Personal Stories: Larry Silverman
My name is Lj Silverman, I am a survivor too. My
event happened 11/13/00 @ 0815 to be exact. I have been in the emergency
field for almost 28 years now, either working in the ER (17 years) or
teaching in the San Francisco City College. (EMT program). I was hired
in the Piedmont Fire Dept. (CA) about 1990.I just was starting my day as
a Paramedic/firefighter when I suddenly felt very ill.
I asked my partner Jim Andersen to feel my pulse;
he took one look at me and asked me to sit down. I can only remember
bits and pieces after that. I remember them carrying me down stairs and
putting my in the ambulance. They took me to the Summit medical center
(3miles). I remember the ER nurses looking very concerned while they
hooked my up. I was in frank pulmonary edema by this point and in a
great deal of pain.
My entire crew was at my bedside, while my Capt
(Scott Bar ringer) called my wife. At this point everyone believed I was
having a massive MI. The ER started the ďclot busterĒ protocol.
The ER Doctor grabbed a cardiologist walking
through the dept. (my lucky day) Dr Earl Holloway is one of the best
they have. Dr. Holloway rushed me to the ďcath labĒ for an angiogram. He
was shocked to find that all my arteries were open and without any
restrictions. He then saw the dissection.
He paged his buddy Dr Leigh Iverson to the lab.
(Thoracic surgeon). After looking at the screen, he prepped his crew in
I remember saying good bye to Shari and the guys as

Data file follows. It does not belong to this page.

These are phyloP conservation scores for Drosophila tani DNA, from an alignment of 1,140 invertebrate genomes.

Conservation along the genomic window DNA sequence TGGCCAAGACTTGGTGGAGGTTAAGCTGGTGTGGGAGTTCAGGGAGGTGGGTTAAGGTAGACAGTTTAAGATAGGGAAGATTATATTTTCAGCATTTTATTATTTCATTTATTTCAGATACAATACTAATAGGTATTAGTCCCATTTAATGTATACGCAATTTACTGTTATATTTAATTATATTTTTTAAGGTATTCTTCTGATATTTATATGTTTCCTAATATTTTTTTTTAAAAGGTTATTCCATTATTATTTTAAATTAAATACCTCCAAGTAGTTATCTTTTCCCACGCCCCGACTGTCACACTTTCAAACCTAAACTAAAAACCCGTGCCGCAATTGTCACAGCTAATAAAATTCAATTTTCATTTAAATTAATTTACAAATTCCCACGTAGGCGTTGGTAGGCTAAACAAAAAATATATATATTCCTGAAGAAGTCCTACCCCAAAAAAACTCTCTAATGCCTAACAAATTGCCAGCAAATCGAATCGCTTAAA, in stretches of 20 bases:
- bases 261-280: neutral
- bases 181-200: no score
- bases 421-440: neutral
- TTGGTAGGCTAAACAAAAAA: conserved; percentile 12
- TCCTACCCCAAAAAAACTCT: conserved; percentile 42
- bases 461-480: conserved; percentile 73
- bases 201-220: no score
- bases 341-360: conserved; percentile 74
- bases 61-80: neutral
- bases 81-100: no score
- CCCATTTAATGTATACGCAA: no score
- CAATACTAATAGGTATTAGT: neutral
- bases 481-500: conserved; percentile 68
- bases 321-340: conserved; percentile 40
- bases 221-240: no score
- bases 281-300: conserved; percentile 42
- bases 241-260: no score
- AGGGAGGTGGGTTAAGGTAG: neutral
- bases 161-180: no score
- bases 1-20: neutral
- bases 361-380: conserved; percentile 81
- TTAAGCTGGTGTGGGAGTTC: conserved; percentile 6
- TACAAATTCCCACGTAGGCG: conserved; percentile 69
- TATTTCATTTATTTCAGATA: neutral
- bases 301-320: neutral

they wheeled me to surgery. I was drugged, but terrified.
I awoke 3 days later in a fog with tubes, IVís,
everywhere. I looked at the foot of my hospital bed to see Scott sitting
there. I swear he had a halo over his head. Shari was at my side, I
tried to ask what happened, but I was intubated and unable to speak. She
handed a pencil and pad to write on. I was shocked at the news.
Dr. Iverson was able to resuspend my valve and
resect my root during the 6.5 hour surgery.
Because of all the complications, i.e.: blood loss,
pulmonary edema, a mired of arythiumas, he told Shari that my outcome
was unknown for the first few days post-op.
Well Iím writing this almost 4 years later. I have
frequent visits to see David Liang at Stanford Hospital where they
monitor the repair.
I would like to thank everybody for their support
during these last few years.
Thatís my story, and Iím sticking to it.
PS. 8/1/04, during my last visit at Stanford, they
noted a change in my repair. I am now awaiting surgery in Oct. for a
new ascending aorta repair, and new valve replacement. The procedure
will be done by Dr. Craig Miller.
Although Iím not looking forward to it, I know it
has to be done. Iíll update you post-op.